German consumer morale slows down on path to recovery - GfK

Salads and vegetables are offered on a farmer's market during the outbreak of coronavirus disease (COVID-19) in Hamburg
Salads and vegetables are offered on a farmer's market during the outbreak of coronavirus disease (COVID-19) in Hamburg, Germany, March 17, 2020. REUTERS/Fabian Bimmer

BERLIN, March 29 (Reuters) - German consumer sentiment is set to nudge up in April as energy prices have relented somewhat from record highs, though a full recovery is not in sight anytime soon, showed a GfK institute survey on Wednesday.

The institute forecast its consumer sentiment index to improve to -29.5 heading into April from a revised reading of -30.6 in March, slightly below the expectations of analysts polled by Reuters of -29.0.

April's reading, rising for the sixth month in a row, shows sentiment is on its way towards recovery, GfK said, but the pace of growth has slowed noticeably compared with previous months.

"The anticipated loss of purchasing power is preventing a sustained recovery of domestic demand," said GfK consumer expert Rolf Buerkl, which means private consumption is not likely to contribute to the German economy in a positive way this year.

"This is also indicated by the still very low level of consumer confidence," he said.

The subindex measuring income expectations was the main contributor to the increase in sentiment, rising to its highest level in 10 months, -24.3, in March from -27.3 in February.

"The income outlook is currently benefiting from noticeably lower prices for energy, especially for gasoline and heating oil. Nevertheless, inflation will remain high," Buerkl said.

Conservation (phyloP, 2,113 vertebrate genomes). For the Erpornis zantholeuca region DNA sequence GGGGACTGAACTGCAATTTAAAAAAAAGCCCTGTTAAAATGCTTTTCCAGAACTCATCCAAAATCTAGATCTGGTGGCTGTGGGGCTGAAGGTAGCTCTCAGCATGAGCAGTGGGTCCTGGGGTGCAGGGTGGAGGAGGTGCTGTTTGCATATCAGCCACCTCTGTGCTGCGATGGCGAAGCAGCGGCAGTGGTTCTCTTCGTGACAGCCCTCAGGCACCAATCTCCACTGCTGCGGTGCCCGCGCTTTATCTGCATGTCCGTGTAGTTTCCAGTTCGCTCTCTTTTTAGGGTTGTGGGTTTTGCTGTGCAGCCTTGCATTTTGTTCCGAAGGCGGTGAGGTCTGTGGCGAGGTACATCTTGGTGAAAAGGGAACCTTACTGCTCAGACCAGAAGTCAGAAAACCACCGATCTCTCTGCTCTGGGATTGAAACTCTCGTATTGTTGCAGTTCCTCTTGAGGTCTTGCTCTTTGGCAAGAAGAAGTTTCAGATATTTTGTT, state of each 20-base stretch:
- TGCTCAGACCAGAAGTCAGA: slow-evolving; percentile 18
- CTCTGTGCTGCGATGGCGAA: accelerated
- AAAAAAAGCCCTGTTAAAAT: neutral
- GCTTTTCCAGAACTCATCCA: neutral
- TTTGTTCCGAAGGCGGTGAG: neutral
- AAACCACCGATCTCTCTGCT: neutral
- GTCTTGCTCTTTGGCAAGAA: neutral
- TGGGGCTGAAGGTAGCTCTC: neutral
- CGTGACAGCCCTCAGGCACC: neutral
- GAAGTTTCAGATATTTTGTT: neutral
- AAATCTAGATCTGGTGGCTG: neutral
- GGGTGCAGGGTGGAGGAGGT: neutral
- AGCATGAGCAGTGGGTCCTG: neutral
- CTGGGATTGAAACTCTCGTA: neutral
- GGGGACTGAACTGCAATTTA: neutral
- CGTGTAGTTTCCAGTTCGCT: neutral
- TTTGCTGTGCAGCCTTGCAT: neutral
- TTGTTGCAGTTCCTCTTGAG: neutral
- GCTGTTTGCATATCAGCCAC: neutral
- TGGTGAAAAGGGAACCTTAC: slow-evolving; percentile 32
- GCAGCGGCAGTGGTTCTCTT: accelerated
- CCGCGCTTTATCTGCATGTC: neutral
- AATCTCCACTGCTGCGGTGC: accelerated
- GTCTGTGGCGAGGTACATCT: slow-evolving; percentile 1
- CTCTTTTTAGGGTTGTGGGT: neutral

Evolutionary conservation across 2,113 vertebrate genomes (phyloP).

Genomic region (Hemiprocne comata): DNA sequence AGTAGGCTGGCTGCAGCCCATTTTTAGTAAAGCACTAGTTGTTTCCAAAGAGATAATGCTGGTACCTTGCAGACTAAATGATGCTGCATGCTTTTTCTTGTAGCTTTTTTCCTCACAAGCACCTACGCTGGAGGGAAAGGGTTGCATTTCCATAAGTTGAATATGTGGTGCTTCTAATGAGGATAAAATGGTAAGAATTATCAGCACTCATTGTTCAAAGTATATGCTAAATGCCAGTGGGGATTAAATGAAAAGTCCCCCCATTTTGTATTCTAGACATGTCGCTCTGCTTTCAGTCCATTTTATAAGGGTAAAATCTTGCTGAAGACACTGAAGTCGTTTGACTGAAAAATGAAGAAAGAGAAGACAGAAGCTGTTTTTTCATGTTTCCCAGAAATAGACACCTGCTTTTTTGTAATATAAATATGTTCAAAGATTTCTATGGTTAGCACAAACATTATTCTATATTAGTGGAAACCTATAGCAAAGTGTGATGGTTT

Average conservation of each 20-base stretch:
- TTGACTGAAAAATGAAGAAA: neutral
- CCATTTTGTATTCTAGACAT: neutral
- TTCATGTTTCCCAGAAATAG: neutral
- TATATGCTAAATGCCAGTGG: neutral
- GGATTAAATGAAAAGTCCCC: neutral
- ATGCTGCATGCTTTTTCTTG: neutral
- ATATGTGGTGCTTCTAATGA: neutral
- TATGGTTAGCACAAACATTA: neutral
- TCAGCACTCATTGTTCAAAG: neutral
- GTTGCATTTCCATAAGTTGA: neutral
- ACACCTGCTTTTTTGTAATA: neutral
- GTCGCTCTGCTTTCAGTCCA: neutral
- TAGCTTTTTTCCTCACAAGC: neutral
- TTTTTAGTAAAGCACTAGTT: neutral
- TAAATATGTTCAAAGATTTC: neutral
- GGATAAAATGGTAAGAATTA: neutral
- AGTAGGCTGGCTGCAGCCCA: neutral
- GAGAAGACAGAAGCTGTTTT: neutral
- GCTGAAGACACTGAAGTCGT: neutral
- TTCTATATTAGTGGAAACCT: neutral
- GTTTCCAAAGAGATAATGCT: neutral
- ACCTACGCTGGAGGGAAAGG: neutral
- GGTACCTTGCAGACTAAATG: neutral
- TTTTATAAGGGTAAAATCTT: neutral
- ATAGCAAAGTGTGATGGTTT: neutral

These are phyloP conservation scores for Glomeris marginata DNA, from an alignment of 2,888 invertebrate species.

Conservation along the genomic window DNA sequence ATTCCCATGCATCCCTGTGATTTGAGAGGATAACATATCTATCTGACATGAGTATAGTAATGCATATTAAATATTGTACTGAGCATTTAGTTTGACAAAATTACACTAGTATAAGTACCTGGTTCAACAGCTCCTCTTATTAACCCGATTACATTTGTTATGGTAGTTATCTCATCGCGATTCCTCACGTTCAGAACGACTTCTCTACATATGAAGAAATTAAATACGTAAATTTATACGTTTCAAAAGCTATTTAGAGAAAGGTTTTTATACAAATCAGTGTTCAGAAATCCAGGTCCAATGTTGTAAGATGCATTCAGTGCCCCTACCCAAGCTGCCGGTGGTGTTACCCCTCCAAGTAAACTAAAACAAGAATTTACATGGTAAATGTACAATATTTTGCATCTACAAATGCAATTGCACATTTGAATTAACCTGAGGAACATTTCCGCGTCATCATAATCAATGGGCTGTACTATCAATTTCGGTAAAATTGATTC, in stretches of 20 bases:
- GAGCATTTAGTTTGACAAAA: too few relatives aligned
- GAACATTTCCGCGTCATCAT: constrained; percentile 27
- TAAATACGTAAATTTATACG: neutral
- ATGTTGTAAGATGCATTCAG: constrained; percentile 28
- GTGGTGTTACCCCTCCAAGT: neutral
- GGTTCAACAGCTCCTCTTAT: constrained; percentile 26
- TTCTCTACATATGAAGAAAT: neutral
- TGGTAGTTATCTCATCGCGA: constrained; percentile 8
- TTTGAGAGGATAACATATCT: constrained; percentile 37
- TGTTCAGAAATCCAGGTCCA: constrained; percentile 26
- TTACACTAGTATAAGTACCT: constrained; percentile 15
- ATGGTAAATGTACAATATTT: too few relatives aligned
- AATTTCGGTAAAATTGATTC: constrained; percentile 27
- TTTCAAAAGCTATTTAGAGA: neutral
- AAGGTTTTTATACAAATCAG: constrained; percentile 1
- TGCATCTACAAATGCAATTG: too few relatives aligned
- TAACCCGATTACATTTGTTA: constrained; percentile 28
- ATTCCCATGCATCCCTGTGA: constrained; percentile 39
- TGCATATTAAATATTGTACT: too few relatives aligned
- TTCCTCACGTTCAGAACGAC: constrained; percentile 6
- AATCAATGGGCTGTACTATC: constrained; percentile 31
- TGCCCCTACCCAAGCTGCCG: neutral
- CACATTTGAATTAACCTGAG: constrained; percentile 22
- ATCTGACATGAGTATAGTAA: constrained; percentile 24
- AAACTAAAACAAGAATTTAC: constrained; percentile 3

NOTE - The survey period was between March 2-13, 2023.

The consumer climate indicator forecasts the development of real private consumption in the following month.

An indicator reading above zero signals year-on-year growth in private consumption. A value below zero indicates a drop compared with the same period a year earlier.

According to GfK, a one-point change in the indicator corresponds to a year-on-year change of 0.1% in private consumption.

The "willingness to buy" indicator represents the balance between positive and negative responses to the question: "Do you think now is a good time to buy major items?"

The income expectations sub-index reflects expectations about the development of household finances in the coming 12 months.

The additional business cycle expectations index reflects the assessment of those questioned of the general economic situation in the next 12 months.

Reporting by Miranda Murray, Editing by Rachel More

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